Thinking about Fauna's suitability for a project

Hi there,
I’m in the process of moving from a web app that I have loosely prototyped, towards a potential ‘proper’ architecture.

The way I have prototyped it works fine in terms demo-ing the Frontend etc, but I’m not sure it’s very good DB-ing going forward.

The problem that I can’t quite ‘square’ in my mind is that I think I need some hybrid of relational and document db types. As such, I’m wondering whether Fauna might be a good fit, and whether anyone might spare a few moments to point out the inevitable flaws in my thinking.

On the surface, this application would appear to be very ‘vanilla’ SQL territory; we have users, organisations, projects, reports … all the sorts of things that are easy to normalise into sql.
However, it’s these ‘reports’ that I don’t quite know what to do with. They are like mini-databases in themselves, and consist of metadata/overview, then nested zones, sections, sub-sections, and ultimately line-items. A report could easily contain 100,000 line items, and would rarely be less than 1000, with the average at probably 10,000.

Fo some additional arbitrary numbers, we might - say - have 1000 organisations who produce 100 projects, each having 10 reports.

One could easily normalise this out so that we go from ‘organisations’ all the way down to one gigantic table full of everybody’s ‘line-items’ … but this doesn’t sit right with me for some reason.

Firstly, the most common query will be to simply go and get a report [and ultimately throw it at the browser as json] … if a relational db has to assemble 10s of thousands of lines across the zones table, the sections table, the items table … I can’t help feeling this would be better if it was one big json store (or similar) … which would nicely encapsulate things.

Also, I have no real benefit from being able to easily query data from big tables containing all users’ data … e.g. there’s no real value in being to able to see how many ‘sections’ there are across all users, or what the ultimate average value of a line item is, or anything like that.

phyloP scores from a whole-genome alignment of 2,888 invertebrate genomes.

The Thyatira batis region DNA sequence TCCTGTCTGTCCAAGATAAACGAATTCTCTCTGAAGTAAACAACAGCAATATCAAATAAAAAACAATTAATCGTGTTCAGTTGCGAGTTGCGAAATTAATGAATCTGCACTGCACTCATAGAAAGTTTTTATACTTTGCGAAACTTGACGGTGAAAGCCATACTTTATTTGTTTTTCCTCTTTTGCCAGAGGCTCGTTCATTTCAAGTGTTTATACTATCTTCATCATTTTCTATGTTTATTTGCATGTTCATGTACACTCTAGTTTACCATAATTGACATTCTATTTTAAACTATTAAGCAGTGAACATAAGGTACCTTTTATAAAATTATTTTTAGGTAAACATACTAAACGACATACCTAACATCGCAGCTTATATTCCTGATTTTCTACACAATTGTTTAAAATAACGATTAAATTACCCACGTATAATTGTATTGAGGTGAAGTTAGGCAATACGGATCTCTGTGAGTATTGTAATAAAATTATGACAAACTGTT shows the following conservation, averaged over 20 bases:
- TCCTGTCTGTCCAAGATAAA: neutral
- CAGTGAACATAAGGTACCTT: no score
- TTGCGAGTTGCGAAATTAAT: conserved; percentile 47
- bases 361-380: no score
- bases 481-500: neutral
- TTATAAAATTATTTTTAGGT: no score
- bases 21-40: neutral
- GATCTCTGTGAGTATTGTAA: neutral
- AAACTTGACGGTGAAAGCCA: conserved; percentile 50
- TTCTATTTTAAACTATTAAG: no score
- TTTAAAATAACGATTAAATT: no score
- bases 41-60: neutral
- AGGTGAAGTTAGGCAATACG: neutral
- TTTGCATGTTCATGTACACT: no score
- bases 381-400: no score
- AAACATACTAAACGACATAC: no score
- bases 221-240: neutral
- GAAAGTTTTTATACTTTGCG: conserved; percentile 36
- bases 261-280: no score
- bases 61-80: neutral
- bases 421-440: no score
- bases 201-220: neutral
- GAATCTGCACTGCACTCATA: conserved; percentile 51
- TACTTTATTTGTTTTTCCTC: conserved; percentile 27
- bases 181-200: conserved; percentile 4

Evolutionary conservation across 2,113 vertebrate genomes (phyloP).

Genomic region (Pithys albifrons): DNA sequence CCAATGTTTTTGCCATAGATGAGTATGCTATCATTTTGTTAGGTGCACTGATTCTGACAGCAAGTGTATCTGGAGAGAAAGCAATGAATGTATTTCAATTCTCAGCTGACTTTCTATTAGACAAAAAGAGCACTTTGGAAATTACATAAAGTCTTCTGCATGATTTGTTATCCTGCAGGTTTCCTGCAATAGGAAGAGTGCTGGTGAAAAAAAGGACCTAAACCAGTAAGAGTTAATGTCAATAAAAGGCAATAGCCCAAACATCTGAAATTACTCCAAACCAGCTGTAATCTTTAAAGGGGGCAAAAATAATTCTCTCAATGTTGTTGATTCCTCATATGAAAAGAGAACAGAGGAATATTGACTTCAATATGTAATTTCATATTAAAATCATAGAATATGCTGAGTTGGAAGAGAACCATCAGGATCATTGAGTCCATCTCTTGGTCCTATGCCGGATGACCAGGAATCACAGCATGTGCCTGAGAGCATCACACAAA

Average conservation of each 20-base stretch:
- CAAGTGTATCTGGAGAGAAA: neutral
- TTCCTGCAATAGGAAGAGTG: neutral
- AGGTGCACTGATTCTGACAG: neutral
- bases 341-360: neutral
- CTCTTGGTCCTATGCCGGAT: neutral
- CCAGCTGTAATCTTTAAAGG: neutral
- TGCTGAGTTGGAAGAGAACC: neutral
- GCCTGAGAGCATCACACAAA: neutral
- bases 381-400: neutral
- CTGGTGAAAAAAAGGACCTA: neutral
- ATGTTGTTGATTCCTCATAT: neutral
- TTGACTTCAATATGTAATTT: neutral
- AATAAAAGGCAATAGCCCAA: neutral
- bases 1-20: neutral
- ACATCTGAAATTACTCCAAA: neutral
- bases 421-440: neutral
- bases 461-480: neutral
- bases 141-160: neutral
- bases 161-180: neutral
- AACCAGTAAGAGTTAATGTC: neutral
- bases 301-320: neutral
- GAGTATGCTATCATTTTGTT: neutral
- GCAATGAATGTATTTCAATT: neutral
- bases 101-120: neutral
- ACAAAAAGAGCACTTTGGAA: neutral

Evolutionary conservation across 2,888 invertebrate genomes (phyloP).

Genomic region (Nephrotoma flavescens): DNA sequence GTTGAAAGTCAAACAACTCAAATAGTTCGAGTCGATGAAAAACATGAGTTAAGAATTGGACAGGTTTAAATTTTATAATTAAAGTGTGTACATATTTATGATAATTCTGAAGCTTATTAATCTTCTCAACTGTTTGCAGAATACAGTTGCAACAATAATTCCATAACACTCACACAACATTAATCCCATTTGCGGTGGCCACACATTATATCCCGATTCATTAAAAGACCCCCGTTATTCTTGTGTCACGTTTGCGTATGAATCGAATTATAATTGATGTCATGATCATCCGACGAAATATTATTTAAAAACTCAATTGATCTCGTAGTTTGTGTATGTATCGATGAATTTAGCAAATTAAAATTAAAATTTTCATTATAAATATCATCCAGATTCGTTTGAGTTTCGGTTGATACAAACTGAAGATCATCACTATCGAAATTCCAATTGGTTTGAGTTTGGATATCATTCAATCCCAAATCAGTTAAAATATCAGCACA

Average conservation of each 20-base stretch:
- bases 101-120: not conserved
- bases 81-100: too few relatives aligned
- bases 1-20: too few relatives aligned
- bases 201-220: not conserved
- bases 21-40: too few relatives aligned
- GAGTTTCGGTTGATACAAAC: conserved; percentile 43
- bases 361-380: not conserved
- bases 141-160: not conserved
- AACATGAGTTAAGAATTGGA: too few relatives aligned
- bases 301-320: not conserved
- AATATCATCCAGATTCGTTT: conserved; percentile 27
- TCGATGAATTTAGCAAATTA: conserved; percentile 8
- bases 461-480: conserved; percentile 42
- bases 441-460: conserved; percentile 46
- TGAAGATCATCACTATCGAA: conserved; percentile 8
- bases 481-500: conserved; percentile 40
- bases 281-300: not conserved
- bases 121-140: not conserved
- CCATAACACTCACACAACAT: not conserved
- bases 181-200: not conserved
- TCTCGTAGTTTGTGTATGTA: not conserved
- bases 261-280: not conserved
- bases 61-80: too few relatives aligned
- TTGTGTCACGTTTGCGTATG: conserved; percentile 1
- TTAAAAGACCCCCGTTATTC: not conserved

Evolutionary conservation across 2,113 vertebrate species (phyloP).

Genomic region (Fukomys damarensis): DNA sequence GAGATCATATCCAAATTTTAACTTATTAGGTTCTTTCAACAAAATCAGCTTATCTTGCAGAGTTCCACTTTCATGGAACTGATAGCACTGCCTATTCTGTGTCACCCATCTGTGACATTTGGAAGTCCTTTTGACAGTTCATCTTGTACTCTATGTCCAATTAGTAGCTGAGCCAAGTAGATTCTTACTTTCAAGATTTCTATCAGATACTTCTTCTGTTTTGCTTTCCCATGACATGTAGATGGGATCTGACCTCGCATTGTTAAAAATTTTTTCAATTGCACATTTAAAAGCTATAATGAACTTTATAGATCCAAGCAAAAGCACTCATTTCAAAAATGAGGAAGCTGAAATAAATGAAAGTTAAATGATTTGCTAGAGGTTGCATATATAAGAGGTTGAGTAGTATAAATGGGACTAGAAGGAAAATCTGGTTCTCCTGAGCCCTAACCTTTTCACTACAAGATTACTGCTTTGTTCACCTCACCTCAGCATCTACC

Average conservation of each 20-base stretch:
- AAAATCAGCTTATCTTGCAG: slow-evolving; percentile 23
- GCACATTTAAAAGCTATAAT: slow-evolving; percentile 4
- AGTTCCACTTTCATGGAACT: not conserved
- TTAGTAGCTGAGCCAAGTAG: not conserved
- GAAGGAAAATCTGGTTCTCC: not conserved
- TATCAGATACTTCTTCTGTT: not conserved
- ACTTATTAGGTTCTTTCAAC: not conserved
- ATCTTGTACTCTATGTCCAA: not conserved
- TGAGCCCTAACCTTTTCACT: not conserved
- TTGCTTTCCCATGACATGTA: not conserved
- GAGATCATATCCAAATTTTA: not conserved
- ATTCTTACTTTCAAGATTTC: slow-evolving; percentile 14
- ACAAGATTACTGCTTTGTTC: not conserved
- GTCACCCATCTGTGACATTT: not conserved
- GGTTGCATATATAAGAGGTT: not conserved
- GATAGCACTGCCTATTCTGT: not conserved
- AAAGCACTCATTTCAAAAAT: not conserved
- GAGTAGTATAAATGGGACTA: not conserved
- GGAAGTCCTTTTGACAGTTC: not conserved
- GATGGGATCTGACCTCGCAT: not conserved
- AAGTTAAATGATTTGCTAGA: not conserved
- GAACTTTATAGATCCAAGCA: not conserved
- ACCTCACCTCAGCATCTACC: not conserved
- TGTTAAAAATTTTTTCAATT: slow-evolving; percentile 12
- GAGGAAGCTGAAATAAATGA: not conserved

Furthermore, given the nature of the app, some sort of multi-tenancy would seem nice too, although I haven’t fully explored this.

The way I’ve prototyped it is to use mysql in what I would consider a ‘normal’ fashion for most of the app, but for these reports, I simply stuff the whole lot in a JSON field. I can’t help feeling this is a little foolish as well (but it works for the purposes of prototyping).

I would also very much like a cloud-based, fully automatic, hassle-free data store.

So, my apologies for all this waffle. I wondered whether anyone might point out (a) any errors in my thinking, but more importantly (b) whether Fauna might just offer the facilities I’m after. It might be a simple case of (for example) the max size of a document in Fauna is just too small, or something silly like that.

Thanks in advance for any thoughts

Fauna is great for relational data, and the flexible Documents mean it’s possible to work with different data “types” in the same collection — or not even care about types and just have anything goes json data.

If the report data is always edited as a whole client side, that is always written and read as a whole, that sounds like it makes sense to store together. There is a transaction size limit of 16MB I think still in effect. frequently Reading 10000 separate documents would quickly become expensive. But making an edit to just a portion of huge generic json data might not be practical.

Built in ABAC rules make several schemes for multi tenancy possible. There are a few topics here discussing that.

Cloud/ API based makes setting up projects pretty nice! Authentication has its own challenges. There are now 3rd party auth providers available (for cost of higher tier account) but the account level covers ALL projects current and future. There are good security schemes without the cost of 3rd party providers though. I’ve found navigating this to be a bit difficult with no true canonical way to do things.

There’s a learning curve to FQL and ABAC rules etc. But it puts some powerful tools in your hands.